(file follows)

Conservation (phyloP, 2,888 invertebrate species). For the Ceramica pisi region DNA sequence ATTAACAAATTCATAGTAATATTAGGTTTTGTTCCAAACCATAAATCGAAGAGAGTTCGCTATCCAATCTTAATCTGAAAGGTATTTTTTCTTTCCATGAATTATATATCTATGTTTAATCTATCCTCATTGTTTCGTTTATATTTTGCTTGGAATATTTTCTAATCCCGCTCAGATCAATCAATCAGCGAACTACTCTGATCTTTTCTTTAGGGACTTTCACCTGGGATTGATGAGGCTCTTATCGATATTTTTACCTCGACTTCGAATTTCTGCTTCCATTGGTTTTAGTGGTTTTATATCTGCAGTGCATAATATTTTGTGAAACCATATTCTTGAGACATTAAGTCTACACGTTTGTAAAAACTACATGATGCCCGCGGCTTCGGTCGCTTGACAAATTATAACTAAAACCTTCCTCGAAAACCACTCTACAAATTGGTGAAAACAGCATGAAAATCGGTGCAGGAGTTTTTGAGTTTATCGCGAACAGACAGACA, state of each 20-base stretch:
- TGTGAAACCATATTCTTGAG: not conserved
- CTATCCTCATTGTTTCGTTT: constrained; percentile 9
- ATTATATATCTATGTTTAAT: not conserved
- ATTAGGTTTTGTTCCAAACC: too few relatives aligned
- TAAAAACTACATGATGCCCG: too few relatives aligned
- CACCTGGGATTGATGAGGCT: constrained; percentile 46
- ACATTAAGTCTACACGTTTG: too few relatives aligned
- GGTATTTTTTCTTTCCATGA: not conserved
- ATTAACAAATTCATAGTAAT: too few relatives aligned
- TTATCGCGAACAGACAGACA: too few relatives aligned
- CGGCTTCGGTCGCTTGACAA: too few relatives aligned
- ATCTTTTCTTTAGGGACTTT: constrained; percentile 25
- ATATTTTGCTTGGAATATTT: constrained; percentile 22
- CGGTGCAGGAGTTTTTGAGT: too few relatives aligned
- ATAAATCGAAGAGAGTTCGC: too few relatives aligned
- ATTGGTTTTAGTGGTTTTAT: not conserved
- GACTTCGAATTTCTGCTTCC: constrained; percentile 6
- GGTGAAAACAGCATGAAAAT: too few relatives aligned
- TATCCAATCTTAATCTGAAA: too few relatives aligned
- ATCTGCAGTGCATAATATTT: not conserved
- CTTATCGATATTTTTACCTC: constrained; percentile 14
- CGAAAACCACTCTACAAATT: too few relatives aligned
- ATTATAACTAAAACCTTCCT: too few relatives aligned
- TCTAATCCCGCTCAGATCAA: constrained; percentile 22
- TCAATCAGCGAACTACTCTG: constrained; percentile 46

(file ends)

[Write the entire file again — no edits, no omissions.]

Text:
Conservation (phyloP, 2,888 invertebrate species). For the Ceramica pisi region DNA sequence ATTAACAAATTCATAGTAATATTAGGTTTTGTTCCAAACCATAAATCGAAGAGAGTTCGCTATCCAATCTTAATCTGAAAGGTATTTTTTCTTTCCATGAATTATATATCTATGTTTAATCTATCCTCATTGTTTCGTTTATATTTTGCTTGGAATATTTTCTAATCCCGCTCAGATCAATCAATCAGCGAACTACTCTGATCTTTTCTTTAGGGACTTTCACCTGGGATTGATGAGGCTCTTATCGATATTTTTACCTCGACTTCGAATTTCTGCTTCCATTGGTTTTAGTGGTTTTATATCTGCAGTGCATAATATTTTGTGAAACCATATTCTTGAGACATTAAGTCTACACGTTTGTAAAAACTACATGATGCCCGCGGCTTCGGTCGCTTGACAAATTATAACTAAAACCTTCCTCGAAAACCACTCTACAAATTGGTGAAAACAGCATGAAAATCGGTGCAGGAGTTTTTGAGTTTATCGCGAACAGACAGACA, state of each 20-base stretch:
- TGTGAAACCATATTCTTGAG: not conserved
- CTATCCTCATTGTTTCGTTT: constrained; percentile 9
- ATTATATATCTATGTTTAAT: not conserved
- ATTAGGTTTTGTTCCAAACC: too few relatives aligned
- TAAAAACTACATGATGCCCG: too few relatives aligned
- CACCTGGGATTGATGAGGCT: constrained; percentile 46
- ACATTAAGTCTACACGTTTG: too few relatives aligned
- GGTATTTTTTCTTTCCATGA: not conserved
- ATTAACAAATTCATAGTAAT: too few relatives aligned
- TTATCGCGAACAGACAGACA: too few relatives aligned
- CGGCTTCGGTCGCTTGACAA: too few relatives aligned
- ATCTTTTCTTTAGGGACTTT: constrained; percentile 25
- ATATTTTGCTTGGAATATTT: constrained; percentile 22
- CGGTGCAGGAGTTTTTGAGT: too few relatives aligned
- ATAAATCGAAGAGAGTTCGC: too few relatives aligned
- ATTGGTTTTAGTGGTTTTAT: not conserved
- GACTTCGAATTTCTGCTTCC: constrained; percentile 6
- GGTGAAAACAGCATGAAAAT: too few relatives aligned
- TATCCAATCTTAATCTGAAA: too few relatives aligned
- ATCTGCAGTGCATAATATTT: not conserved
- CTTATCGATATTTTTACCTC: constrained; percentile 14
- CGAAAACCACTCTACAAATT: too few relatives aligned
- ATTATAACTAAAACCTTCCT: too few relatives aligned
- TCTAATCCCGCTCAGATCAA: constrained; percentile 22
- TCAATCAGCGAACTACTCTG: constrained; percentile 46